Joe Lauzon does not have a picture of Anthony Pettis on his mirror. There is no call for revenge against the UFC lightweight champion, no daily talks to himself about a quest for the title and a rematch with the man who defeated him nearly three years ago.
Joe Lauzon is concerned with today, and only today. The rest will figure itself out.
That attitude is a byproduct of a 2014 that the 30-year-old New Englander will describe with a chuckle as “Pretty s**tty.” That’s not a surprising assessment given all that he and his family went through, most notably a cancer scare with his newborn son Joey. All of a sudden, someone used to being in control and being a problem solver had to let someone else take control.
“I’m a go-getter,” Lauzon said. “If something needs to be fixed, I want to tackle it and I want to fix whatever needs fixing. With him, there was nothing I could do but sit back and let the doctors do their work.”
Thankfully, the youngest fighter in the Lauzon family won his lone fight in 2014, beating cancer by knockout. His dad didn’t do too bad either, defeating Michael Chiesa in September to earn his second consecutive win and the lone spot at the top of the UFC post-fight bonus list. He was so amped up about his son’s return to health and his own return to the Octagon that he agreed to step up on short notice to face Diego Sanchez at UFC 180 in November. The consensus on Lauzon-Sanchez? It was going to be Armageddon in Short Pants, and fans responded with videos, memes and graphics celebrating the fight.
“I love seeing the fan interaction stuff, like people making short videos and animations and posters; it was all super cool,” he said. “But I was a little worried for my safety and Diego’s safety going in there, because if you go just by the posters, we were going to have an assortment of axes to fight with and so many people were just expecting this crazy bloodbath. (Laughs) So I was glad that people wanted to see it, but I’m like ‘what do you think is going to happen? What kind of fight do you want to see us have?’”
Well, when you match up two of this era’s premier action heroes, a blood and guts throwdown is expected to ensue. Unfortunately, both fighters got injured in camp, leading to the cancellation of the bout. Lauzon was disappointed, but not to the point where it ruined the first Christmas he and his fiancée Katie were having with Joey.
“Everything with Joey was obviously super crazy,” Lauzon said. “It definitely changes things. Things that before would have seemed like a bigger deal are very, very minor now. Joey’s happy, Joey’s healthy, and that’s the only thing that matters to me.”
And with those horrible few months a distant memory, Lauzon moves on, with Saturday’s UFC 183 bout against rising star Al Iaquinta a good way to get 2015 off to a positive start. With a win, the Massachusetts native will have three straight wins under his belt and a likely spot in the 155-pound top 15. He’ll take the win and hopefully another bonus check, but when it comes to the rankings, that aspect of the sport has never been something he’s concerned about. Of course, with the UFC’s new Reebok deal and the reality that fighters will be paid based on their ranking, it does come into play for Lauzon, but not enough that he will let it affect what he does in or out of the Octagon.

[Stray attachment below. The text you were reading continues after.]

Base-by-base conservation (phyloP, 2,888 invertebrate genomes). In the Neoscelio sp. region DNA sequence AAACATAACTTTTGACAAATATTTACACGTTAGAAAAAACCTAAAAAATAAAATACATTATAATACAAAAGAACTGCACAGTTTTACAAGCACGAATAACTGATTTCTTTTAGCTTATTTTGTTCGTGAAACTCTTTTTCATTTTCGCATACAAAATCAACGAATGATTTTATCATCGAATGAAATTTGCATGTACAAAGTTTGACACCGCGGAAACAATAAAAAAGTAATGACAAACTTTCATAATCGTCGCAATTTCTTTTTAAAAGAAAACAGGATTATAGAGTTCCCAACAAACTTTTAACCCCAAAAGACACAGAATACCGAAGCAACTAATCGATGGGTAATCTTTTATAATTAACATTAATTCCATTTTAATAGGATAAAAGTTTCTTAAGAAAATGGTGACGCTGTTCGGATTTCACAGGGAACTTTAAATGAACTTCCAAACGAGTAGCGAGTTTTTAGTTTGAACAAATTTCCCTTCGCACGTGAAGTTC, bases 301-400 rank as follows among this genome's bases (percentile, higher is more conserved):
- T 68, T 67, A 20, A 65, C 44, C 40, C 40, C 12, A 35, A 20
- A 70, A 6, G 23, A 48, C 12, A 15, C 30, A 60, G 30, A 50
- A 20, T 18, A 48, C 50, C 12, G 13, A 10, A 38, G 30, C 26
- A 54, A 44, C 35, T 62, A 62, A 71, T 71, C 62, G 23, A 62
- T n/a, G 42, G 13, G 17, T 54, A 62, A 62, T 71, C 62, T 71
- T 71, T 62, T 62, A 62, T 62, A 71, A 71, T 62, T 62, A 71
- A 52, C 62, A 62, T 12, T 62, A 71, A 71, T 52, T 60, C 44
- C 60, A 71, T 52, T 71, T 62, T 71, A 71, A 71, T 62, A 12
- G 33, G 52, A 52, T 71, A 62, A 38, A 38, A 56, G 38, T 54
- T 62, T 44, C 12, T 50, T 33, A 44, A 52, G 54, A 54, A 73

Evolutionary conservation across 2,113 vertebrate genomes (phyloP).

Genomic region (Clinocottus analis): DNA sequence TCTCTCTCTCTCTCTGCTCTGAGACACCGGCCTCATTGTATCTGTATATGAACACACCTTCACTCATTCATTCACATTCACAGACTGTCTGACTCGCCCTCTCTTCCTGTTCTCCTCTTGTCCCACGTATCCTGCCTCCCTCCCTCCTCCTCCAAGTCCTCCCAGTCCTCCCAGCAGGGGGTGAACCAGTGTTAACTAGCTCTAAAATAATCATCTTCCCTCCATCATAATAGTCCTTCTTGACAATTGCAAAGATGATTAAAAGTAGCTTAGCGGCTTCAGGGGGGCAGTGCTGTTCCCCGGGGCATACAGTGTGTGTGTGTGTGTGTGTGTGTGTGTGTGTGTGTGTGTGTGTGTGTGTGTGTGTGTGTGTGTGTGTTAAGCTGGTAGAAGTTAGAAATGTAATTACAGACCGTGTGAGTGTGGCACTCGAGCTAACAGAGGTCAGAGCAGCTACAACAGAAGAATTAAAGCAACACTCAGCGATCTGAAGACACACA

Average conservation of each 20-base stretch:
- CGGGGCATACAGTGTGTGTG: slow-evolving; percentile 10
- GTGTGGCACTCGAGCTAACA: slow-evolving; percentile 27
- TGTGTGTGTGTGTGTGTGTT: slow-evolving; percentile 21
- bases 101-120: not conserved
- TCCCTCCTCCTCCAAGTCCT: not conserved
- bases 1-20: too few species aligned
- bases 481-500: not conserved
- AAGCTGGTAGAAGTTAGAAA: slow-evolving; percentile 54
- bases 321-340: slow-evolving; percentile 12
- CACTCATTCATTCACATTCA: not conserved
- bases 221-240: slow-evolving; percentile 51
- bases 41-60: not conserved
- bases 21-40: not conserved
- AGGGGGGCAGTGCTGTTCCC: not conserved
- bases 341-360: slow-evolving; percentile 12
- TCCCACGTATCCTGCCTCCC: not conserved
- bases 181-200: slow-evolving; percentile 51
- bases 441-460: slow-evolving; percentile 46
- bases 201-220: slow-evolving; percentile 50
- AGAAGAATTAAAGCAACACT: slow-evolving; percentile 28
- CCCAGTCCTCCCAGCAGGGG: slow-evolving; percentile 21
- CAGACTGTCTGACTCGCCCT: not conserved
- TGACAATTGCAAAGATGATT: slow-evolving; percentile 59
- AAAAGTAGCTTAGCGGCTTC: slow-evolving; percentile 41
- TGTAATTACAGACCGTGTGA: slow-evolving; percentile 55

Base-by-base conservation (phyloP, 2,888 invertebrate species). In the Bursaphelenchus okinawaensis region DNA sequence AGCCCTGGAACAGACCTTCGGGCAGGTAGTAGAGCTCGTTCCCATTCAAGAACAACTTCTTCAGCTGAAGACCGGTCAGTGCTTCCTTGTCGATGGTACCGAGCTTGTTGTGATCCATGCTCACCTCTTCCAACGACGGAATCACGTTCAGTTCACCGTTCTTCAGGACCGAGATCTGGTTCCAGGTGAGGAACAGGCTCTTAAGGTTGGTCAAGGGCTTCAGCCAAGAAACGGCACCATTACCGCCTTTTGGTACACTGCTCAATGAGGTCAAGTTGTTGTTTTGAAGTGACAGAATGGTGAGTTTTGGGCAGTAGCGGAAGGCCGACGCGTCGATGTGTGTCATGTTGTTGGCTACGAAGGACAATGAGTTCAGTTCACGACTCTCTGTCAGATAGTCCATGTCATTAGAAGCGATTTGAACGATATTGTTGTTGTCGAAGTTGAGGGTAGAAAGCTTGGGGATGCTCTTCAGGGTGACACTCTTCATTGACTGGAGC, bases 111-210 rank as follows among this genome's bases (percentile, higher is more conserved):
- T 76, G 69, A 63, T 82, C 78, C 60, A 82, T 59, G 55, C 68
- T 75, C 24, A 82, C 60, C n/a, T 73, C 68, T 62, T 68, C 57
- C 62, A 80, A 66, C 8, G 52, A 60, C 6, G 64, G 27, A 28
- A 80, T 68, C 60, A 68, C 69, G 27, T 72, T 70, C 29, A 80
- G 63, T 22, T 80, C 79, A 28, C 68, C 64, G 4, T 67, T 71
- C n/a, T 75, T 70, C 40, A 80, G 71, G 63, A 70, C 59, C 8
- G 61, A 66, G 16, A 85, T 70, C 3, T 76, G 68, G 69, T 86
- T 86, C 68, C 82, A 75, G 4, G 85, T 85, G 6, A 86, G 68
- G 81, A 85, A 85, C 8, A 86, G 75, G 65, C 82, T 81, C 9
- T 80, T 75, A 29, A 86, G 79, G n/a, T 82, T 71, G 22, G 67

“The rankings never really had any weight to me whatsoever,” he said. “Now it kind of matters a little bit, but I want to have good fights, I want to have exciting fights, and I don’t want to train for someone who’s going to be a wrestler and just try to shoot a single leg and just lay on me for 15 minutes. That’s like a waste of my time training. I want to go out there and have exciting fights and that’s the point where I’m at. If I put together a bunch of wins and I get a title shot, then that’s cool, but I’m definitely not waking up and looking in the mirror and going ‘title shot, title shot.’”
It may be why Lauzon is so popular among fans, media and his peers. He’s a straight shooter who doesn’t come into the Octagon with any tricks. He’s there to fight and finish, making him a must-see every time out. And though boxing’s ills are well-documented, one thing from the sweet science that could be a benefit in MMA is the idea of a champion making an optional title defense every now and then. A champion would have to keep a busier schedule to make this a reality, but who wouldn’t want to see an exciting fighter in the top 15 get a shot at the belt for no other reason than it would be a compelling bout? Lauzon has no problem with this reasoning, and he believes it could lift the excitement level across the board.
“I think that would be awesome,” he said. “And the thing is, I’m not even thinking for someone like me in particular, but I think it would be awesome for the fans. Right now, if guys aren’t ranked in the top couple spots, they fight like they’re on fire. They’re smashing people and they’re really exciting, and then as they get close to a title shot, they dial it down a little bit, they start playing it safer, and it eventually gets to the point where the number one contender is playing super safe and trying not to lose, and you don’t have those spectacular finishes like you do with the guys who are ranked five through ten or six through 14. If guys knew that the optional spot was around and they were going to pick someone exciting, I think a lot more people would have aggressive, exciting fights.”
Top contender or not, Joe Lauzon always delivers on those points, and with 2014 in the rearview mirror, it’s on.
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